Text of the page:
@paul_kelly ; “To Her Door”, “Love Never Runs On Time” and “How to Make Gravy”

Paul Kelly is a brilliant Australian song-writer and performer. His songs – and there are so many – speak in so many different voices, of so many different experiences and emotions, to so many different people. He can capture, with enormous precision and economy, everything from casual moments, to joy, to despair. Objects come to life, (a Winter Coat as metonymy), relationships spiral to the coldest death (Everything’s Turning to White).  He is political, personal, both at the same time or – crucially – neither.

There’s an informal trilogy of songs – mentioned in the title of this post, that happen to be three of my favourites. There are themes of travel, redemption, violence (the threats or feel of it), love and family. These are, of course, abiding themes for any artist. Paul Kelly just does them better than most.

To her door,” [lyrics] from the album was a bit of a hit when I was in secondary school.  A man (we only later know as “Joe”) is trying to make a personal journey, to a better place…

There’s a sense of movement, possibility, the hope of redemption for him.  He can only move slowly, with his estranged wife’s help (“she thought he sounded better, she sent him up the fare.”)  Will the shot at redemption work? Can he “make a picture, and get them all to fit?”  Is it enough that he is, messily, trying?

“Love Never Runs on Time” [lyrics] is from the 1994 album “Wanted Man.” Joe is now a trucker recounting a journey (I like to think he picked up the hitch-hiker in “So Blue”).  “And you know and I know…”

How to Make Gravy [lyrics] is the final song. There is no physical movement here. Joe is in prison, for crimes undisclosed (or assault?). He reaches out to his brother (writing another letter) asking – as ever – for the family to be kept safe. He can offer, at the moment, only a recipe…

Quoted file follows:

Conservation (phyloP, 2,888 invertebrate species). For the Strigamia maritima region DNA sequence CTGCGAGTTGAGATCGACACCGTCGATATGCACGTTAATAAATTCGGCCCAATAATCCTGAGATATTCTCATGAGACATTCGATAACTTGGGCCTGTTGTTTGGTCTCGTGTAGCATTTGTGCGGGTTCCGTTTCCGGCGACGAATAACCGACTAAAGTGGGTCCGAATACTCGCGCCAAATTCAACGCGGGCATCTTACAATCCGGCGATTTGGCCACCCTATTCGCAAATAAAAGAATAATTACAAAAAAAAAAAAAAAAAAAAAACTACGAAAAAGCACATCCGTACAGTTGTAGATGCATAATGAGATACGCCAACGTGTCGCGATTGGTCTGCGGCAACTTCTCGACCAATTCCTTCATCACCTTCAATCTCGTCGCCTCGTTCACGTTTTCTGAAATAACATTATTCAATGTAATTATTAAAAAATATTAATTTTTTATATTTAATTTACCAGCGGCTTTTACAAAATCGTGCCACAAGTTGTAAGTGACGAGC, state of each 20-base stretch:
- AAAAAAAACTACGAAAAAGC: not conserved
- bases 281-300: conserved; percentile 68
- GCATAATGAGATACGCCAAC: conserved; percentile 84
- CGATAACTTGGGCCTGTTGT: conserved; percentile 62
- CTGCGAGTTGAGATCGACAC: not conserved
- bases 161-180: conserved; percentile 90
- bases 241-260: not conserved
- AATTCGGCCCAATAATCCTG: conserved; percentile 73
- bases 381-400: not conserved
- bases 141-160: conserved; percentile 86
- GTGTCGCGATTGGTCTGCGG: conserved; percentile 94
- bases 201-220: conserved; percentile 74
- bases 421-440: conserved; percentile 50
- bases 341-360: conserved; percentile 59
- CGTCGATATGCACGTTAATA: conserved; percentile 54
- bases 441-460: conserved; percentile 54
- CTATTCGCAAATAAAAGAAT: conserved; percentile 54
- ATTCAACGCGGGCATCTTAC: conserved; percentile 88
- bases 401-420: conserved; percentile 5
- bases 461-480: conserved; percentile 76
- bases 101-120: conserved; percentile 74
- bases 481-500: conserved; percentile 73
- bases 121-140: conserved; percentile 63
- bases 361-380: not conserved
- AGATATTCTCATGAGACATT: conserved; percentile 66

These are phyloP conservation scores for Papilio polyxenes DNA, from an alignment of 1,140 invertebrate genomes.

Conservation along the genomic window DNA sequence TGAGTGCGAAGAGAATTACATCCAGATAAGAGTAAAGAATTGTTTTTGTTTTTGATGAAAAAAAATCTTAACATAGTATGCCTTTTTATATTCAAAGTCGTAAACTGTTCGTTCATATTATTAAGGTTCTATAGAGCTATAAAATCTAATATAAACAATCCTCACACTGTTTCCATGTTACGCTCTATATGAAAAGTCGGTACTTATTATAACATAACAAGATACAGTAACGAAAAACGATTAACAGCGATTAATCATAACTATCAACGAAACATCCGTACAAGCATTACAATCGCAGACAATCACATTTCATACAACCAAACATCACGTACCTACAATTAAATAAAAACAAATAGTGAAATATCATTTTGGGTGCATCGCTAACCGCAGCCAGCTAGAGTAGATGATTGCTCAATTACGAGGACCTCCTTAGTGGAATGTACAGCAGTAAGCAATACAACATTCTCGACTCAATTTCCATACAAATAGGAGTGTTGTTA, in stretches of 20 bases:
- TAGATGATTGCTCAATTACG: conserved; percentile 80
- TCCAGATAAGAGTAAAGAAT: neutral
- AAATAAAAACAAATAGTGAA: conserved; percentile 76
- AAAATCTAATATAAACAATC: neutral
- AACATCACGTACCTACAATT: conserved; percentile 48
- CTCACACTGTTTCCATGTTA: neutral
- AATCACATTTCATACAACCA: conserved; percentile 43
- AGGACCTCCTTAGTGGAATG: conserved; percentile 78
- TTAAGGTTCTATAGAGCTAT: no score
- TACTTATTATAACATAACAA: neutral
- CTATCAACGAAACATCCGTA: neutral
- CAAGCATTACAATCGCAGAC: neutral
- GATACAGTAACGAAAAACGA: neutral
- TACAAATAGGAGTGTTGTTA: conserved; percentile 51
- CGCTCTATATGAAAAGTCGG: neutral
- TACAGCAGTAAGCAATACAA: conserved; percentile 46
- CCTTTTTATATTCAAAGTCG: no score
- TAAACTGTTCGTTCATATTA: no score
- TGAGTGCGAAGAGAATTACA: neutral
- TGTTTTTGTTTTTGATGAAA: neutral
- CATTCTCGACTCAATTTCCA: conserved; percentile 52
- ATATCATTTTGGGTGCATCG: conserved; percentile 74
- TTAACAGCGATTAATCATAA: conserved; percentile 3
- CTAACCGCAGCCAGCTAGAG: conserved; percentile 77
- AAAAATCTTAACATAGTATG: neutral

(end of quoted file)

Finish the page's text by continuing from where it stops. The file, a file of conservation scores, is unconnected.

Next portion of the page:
Again, Joe’s concern is for the things that, surely, matter most – for fairness, recognition, forgiveness, love. He may not be able to move towards his family physically, he may not be able to take the road trips of Love Never Runs on Time. But the radio may yet come alive again for him, and for Rita…

And I looked up wikipedia – here’s the tale of the composition of the third song;

In 1996 Kelly was approached by Lindsay Fields, the guitarist and backing vocalist for John Farnham, to perform a Christmas-themed song or carol for a various artists charity record, The Spirit of Christmas, to raise money for the Salvation Army.[8] Kelly originally selected “Christmas Must Be Tonight” by Robbie Robertson (The Band) however that had already been performed by James Blundell on The Spirit of Christmas 1994, so he told Fields that he would have a go at writing one instead.[8] Kelly later recalled, “I had a rough tune I’d been kicking around with the band at sound check, but was having trouble getting started on the words.[8] Kelly’s inspiration for the lyrics was subsequently drawn from Irving Berlin‘s White Christmas, where “Irving intensifies the feeling of Christmas by not being there”.[8] He advised Fields, “I have a Christmas song but it doesn’t have a chorus and it’s set in a prison“.[8] Fields was overcome with emotion when he first heard it and convinced the Salvation Army’s selection group to accept it for the collection.

Dwight Towers, with a new category – “joy” – on his website…

Hat-tip to Dawn Reeves, whose excellent Town Hall (!) thriller “Hard Change” references Paul Kelly’s “How to Make Gravy”.  Because of that, I’ve been listening to it to death ever since…

My favourite Paul Kelly anecdote: In 1999 I was at an event at Warwick University. Billy Bragg was there, and in the lunch queue I struck up conversation with him and asked him if he knew of Paul Kelly “he’s sort of the Australian Billy Bragg.”  And Billy said to me “Yeah, I know (of) him, and you’re wrong; I’m the English Paul Kelly.”

Sadly I’ve only seen him only three times – in Adelaide in 1991 (he was brilliant), in London in 1995 (he was brilliant, even though he didn’t do “So Blue”) and in Manchester in 2012. He was… brilliant (there may be a pattern here.)

About dwighttowers

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1 Response to @paul_kelly ; “To Her Door”, “Love Never Runs On Time” and “How to Make Gravy”

  1. Sarah Irving says:

    Manchester in 2012? You and I saw him at Manchester Academy, but it wasn’t 2012 – it was before the end of 2010 at least. So have you seen him 4 times, or have you mis-placed that one? Looking on Google it may have been 2006. Sadly, he only seems to do eye-wateringly expensive gigs in fancy arts centres in London when he comes to the UK nowadays. Taking himself too seriously?

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